The antbirds take advantage of the misfortune that has befallen their prey. They are raptors of disaster, like the rain birds that track the water’s rising edge to hunt creatures flooded from concealment, or the firebirds scouting the advance of the ground fire that chases their prey from dry grass.
The antbirds steal much of the pillage that would otherwise be taken by the army ants. The ants themselves are blind, unaware of the theft going on all around them. When the grub they are holding is lifted off the ground and shaken until they fall off, all they can do is run faster, until they find their scent trail again. The birds can rob the army of most of its plunder.
After the front lines of raiders have passed, the commotion recedes into the distance and the forest settles back down. The calling of the birds fades; the vacated foreground lies still. A narrow, quiet rivulet of ants runs both ways through the center of the glade, carrying nondescript fragments of raiding booty back to the ant bivouac.
The musty odor of army ants lingers in the air. It attracts those forest dwellers attuned to that particular airborne scent: the ant butterflies. Gliding in silence, these sprites materialize in the aftermath of the raid. Some of them float ghost-like on invisible, transparent wings. Their flight is lazy and slow; they frequently dip down to ground level. But they are not pursued by the antbirds that bring up the rear of the raid. The birds know that these butterflies are distasteful. Many of them share the red-and-black warning coloration worn by the long-wings—butterflies that feed on toxic passion vines.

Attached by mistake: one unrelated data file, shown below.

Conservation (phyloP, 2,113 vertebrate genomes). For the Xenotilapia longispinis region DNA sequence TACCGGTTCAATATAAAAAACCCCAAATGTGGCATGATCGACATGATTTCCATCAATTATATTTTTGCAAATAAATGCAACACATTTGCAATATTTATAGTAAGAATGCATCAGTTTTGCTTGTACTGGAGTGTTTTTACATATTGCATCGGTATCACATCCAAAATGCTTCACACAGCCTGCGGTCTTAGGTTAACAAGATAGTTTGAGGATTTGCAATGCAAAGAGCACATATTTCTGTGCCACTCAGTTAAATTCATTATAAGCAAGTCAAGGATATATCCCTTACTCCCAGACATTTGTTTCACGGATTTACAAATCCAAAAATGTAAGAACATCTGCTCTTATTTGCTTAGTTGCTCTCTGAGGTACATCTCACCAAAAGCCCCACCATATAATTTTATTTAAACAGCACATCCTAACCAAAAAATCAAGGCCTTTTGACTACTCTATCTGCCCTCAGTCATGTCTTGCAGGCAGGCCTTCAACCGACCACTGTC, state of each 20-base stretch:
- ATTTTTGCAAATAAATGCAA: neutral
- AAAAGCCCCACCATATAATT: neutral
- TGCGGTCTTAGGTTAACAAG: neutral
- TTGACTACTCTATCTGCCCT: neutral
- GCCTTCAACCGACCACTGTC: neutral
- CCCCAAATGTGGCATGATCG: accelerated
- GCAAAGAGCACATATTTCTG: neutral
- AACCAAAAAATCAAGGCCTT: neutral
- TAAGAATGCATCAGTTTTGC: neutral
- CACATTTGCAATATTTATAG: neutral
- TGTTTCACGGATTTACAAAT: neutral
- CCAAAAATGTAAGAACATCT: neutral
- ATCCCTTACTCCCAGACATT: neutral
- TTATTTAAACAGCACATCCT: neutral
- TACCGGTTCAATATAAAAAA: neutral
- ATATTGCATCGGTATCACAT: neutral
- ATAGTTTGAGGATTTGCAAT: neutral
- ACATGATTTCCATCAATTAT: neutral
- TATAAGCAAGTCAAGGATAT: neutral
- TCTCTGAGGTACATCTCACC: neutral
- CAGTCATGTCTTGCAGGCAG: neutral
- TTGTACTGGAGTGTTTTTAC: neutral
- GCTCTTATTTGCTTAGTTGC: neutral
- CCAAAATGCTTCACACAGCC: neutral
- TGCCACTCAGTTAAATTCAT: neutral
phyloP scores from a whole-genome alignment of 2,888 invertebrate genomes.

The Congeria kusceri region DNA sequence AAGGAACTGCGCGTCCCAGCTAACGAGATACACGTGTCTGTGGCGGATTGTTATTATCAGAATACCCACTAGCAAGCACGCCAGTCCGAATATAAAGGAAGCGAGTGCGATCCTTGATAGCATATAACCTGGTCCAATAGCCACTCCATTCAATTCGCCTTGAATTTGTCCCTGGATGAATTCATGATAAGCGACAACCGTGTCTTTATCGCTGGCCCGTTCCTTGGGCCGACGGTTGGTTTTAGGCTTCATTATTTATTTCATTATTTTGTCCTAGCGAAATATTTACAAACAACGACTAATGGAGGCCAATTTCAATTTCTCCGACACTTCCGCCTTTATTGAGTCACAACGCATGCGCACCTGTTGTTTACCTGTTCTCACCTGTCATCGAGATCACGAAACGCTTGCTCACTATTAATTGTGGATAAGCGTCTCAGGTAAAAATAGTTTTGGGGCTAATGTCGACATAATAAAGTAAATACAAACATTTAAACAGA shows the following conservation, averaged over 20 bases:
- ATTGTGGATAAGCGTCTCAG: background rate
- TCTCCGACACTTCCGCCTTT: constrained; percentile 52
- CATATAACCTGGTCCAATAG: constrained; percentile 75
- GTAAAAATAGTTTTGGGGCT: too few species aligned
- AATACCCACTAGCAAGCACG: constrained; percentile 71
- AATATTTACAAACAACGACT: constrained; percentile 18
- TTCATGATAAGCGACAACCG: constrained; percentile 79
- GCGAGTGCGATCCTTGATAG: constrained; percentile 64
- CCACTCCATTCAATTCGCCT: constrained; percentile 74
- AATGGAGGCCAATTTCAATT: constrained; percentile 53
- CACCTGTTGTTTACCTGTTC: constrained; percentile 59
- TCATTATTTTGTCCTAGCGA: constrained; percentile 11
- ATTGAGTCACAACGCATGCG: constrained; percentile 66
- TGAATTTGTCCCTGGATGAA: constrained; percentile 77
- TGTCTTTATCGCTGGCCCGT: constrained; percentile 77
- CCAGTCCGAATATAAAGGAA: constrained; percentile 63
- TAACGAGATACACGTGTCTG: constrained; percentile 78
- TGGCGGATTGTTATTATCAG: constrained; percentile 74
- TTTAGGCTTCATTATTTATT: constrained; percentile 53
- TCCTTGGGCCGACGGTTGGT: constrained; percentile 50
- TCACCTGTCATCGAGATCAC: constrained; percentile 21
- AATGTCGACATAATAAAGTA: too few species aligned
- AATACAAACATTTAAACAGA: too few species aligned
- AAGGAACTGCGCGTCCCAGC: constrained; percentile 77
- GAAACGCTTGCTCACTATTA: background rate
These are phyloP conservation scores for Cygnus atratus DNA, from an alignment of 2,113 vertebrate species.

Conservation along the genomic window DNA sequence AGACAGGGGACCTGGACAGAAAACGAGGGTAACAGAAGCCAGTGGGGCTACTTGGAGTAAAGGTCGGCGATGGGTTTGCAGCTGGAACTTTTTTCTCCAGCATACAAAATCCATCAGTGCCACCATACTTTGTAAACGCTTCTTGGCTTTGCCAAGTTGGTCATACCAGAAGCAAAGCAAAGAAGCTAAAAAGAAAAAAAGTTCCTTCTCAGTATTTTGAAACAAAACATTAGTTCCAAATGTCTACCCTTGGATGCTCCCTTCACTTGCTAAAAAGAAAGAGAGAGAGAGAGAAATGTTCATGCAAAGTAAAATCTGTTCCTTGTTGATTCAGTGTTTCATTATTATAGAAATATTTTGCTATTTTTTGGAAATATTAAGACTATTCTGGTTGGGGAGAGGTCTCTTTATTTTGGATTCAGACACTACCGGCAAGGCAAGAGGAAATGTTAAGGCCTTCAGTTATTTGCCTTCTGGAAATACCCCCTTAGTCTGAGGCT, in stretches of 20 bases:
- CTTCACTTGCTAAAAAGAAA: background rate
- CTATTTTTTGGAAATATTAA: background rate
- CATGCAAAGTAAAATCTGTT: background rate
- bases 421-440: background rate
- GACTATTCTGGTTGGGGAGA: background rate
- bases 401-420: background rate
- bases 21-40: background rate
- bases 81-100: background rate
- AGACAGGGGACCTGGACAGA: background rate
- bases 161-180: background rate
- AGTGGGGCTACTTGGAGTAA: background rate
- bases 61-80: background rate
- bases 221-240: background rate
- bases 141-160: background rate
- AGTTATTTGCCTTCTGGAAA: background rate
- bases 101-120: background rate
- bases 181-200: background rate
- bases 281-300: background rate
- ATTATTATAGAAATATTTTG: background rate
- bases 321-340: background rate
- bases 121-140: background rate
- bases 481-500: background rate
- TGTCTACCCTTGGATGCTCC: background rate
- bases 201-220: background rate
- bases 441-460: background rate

Ant butterflies are of different sizes and color patterns. Each species has its own ways of avoiding its predators and parasites. The larvae of each feed on different host plants. But all the ones that have showed up here have one thing in common: they are all female. The males of the species are off elsewhere in the forest.
Another thing they share is a niche—one of the many hyper-specialized niches in the tropics. Like the antbirds, these insects know how to detect and follow ants. But what they are really following is the antbirds.